He won Australian fans performing alongside Jeff Lang and Mia Dyson at the 2014/15 Woodford Folk Festival, and now, for those who missed his last two-month wander through the country, you have the chance to experience him firsthand.
“I’ll be playing solo, which is what I’ve mostly done for years,” Andersen says. “This year I also did a band tour, wandering around with a four-piece, and it was great to reproduce the sounds we had on the album. It takes all the pressure off having to carry the whole show by yourself. But it’s also fun to see these songs stand on their own. Usually it’s just me and a guitar, so it’s fun to see these songs take on a different world, you know? I like the challenge of making them work with the full band, but at the same time I also like the challenge of finding how to bring those band songs to just me and that guitar.”
Given the strengths of his latest batch of songs – this year’s Honest Man, which includes the eponymous single and the sublime One Good Song – the prospect of seeing them stripped back to their unadorned core is an enticing one. Andersen has long been a journeyman of reinvention, as evidenced by his history of energetic covers including I’m On Fire, Take Me Home, Country Roads and the ubiquitous Wagon Wheel – each a classic he endeavours not to mimic, but honour.
“I’ve always liked a variety of music, so I think that’s a big part of that. For a long time, before I had much of a catalogue, I had to learn a lot of covers to kind of fill in the holes in my set. If I needed a fast or slow song there, I’d pick something that would suit. I’ve never been one to learn covers note for note, though. I’ve never thought that was necessary. I think the best version is usually the original version, and I don’t want to try and copy that. You’ve got to just try and do it your own way, find that spot between inspiration and originality.”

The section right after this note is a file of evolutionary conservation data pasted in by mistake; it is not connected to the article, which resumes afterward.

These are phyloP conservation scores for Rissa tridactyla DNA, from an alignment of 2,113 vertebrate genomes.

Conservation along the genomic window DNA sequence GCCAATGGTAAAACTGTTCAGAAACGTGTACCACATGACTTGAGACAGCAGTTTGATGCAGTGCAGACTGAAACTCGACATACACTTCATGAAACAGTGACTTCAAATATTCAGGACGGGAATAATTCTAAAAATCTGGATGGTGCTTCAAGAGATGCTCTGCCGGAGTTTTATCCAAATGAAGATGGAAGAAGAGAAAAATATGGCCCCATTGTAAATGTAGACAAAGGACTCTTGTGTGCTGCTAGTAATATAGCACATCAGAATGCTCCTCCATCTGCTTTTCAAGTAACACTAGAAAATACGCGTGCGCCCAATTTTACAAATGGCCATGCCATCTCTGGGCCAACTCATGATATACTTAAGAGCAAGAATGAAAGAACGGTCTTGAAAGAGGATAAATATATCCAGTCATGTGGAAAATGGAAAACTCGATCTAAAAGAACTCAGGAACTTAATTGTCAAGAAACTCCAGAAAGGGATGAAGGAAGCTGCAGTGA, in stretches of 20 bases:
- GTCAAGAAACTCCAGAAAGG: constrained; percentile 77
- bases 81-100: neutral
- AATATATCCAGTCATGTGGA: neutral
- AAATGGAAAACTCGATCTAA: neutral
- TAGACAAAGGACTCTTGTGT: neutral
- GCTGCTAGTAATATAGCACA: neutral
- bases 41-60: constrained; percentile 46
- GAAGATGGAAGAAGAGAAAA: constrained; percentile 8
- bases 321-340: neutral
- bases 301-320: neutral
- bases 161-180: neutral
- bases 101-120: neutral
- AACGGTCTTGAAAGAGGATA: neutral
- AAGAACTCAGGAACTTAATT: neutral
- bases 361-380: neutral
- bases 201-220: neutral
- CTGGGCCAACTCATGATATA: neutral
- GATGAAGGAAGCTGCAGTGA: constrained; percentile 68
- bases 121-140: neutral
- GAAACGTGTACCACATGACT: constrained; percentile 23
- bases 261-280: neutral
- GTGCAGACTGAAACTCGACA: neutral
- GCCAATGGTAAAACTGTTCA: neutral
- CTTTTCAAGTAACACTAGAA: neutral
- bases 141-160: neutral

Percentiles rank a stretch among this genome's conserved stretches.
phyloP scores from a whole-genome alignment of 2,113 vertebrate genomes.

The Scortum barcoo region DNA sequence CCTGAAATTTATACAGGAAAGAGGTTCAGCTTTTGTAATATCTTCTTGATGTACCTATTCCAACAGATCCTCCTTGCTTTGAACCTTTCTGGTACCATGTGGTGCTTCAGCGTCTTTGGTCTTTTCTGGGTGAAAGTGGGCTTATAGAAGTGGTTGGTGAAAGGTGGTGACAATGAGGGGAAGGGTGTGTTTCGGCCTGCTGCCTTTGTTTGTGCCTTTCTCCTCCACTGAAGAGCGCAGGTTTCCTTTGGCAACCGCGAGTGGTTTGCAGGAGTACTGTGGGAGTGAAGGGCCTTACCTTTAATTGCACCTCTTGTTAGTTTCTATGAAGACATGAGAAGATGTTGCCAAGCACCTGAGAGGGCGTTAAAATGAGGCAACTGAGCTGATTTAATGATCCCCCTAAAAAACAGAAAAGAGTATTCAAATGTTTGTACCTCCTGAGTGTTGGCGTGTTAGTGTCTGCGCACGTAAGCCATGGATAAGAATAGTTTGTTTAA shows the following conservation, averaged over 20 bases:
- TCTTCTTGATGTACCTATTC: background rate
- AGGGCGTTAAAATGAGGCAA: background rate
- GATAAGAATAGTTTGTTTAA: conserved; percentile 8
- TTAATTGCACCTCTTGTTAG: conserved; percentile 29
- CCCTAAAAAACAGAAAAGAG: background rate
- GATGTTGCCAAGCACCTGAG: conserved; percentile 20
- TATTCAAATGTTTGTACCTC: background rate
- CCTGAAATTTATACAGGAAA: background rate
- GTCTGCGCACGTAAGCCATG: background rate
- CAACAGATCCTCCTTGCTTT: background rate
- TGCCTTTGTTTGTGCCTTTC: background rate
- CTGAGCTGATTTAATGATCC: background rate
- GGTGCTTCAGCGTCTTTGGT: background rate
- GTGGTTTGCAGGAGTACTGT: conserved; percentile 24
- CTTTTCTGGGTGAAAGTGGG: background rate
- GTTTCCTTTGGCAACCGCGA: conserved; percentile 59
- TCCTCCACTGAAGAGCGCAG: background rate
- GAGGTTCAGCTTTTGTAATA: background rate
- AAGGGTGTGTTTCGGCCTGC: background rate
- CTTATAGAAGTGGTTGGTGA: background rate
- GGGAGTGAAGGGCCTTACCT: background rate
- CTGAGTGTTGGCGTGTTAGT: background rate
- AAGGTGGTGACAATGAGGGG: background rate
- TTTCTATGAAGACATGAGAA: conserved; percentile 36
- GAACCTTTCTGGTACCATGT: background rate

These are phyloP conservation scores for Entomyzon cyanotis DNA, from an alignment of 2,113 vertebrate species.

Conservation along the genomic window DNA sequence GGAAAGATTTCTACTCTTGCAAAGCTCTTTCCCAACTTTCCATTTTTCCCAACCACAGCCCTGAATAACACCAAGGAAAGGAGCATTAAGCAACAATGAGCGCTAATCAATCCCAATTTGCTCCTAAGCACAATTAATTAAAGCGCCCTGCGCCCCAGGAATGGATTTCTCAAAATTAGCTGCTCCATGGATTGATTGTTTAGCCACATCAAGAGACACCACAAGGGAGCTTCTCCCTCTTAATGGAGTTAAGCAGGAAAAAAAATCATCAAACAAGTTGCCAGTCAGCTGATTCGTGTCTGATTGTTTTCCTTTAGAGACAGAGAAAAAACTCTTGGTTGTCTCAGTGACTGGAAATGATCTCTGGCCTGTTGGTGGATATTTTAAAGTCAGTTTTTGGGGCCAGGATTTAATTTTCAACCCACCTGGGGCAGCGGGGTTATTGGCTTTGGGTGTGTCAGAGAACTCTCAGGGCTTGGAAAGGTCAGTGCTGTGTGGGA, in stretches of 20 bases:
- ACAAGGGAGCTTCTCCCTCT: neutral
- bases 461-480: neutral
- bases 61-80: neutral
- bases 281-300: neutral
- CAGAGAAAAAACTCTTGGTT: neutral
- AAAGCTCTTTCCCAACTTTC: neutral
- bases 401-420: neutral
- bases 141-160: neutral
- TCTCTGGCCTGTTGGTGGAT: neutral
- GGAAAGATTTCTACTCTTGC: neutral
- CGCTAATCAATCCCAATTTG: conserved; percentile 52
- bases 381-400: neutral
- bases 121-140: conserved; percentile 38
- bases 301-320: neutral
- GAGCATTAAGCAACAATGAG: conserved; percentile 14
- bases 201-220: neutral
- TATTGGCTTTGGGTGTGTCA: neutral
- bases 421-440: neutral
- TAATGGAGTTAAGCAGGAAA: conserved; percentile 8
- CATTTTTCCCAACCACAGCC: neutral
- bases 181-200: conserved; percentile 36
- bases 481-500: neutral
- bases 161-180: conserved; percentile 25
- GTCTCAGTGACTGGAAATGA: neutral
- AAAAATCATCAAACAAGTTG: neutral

Andersen is now seven studio albums into a career that has seen a tremendous amount of vitality and evolution, which is as much by design as it is the natural growth of a performer. Some years back, Andersen remarked how fortunate he was to have friends who could help with writing, given the real dangers of being left alone to endlessly cycle the same old sounds. More than ever, he says, the need for collaboration and the encouragement to break from routines is key.
“Oh, absolutely. It’s something I’ve really come to appreciate in writing and working with other people. It’s where you can really start to feel free. I know if I’m working on my own too much I’ll start to rip off the same ideas. And you can hear that in certain artists. When things start to sound the same, it’s going to be boring for the artist, and I’m sure it is for the audience, too. You want to hear something new.
“I find I do my best work when I’m challenged, and so working with a producer on this last album certainly pushed me in a direction I wouldn’t have gone on my own. It got me out of my comfort zone a bit. I think it’s easy that, before you know it, you’ve gotten lazy, so it’s nice to get out of that. Your best work is when you’re challenged and you find yourself putting more effort into it.”
It’s a fine lesson for artists of every calibre, but it also suggests quite a clear connection with the past. Andersen is a man in demand these days, but at the risk of sounding trite, you need to feel quite secure of the shape of your past if you want to tread new ground in the future. To that end, Andersen still keeps one ear on his past recordings – but even then, if there is any revisiting to be done, it’s with a mind for change.
“You know, there is a conscious effort to avoid [repetition]. You don’t want to do what you’ve already done before. I think I want to do a live recording like I did with Coal Mining Blues and bring in a lot of different musicians and have a completely different-sounding album than when I went in the first time. I’m singing and playing different than I did then, I have a new approach now. I like to think I’ve improved as a singer and performer and all of that, so it’s cool to see that progression.
“There’s nothing wrong with getting better at what you know. As long as it is getting better,” he says. “You listen to someone like Tom Petty, who continues to be great every album. There’s never any drastic changes to his sound, but it’s always amazing. I’d like to do that.”
By Adam Norris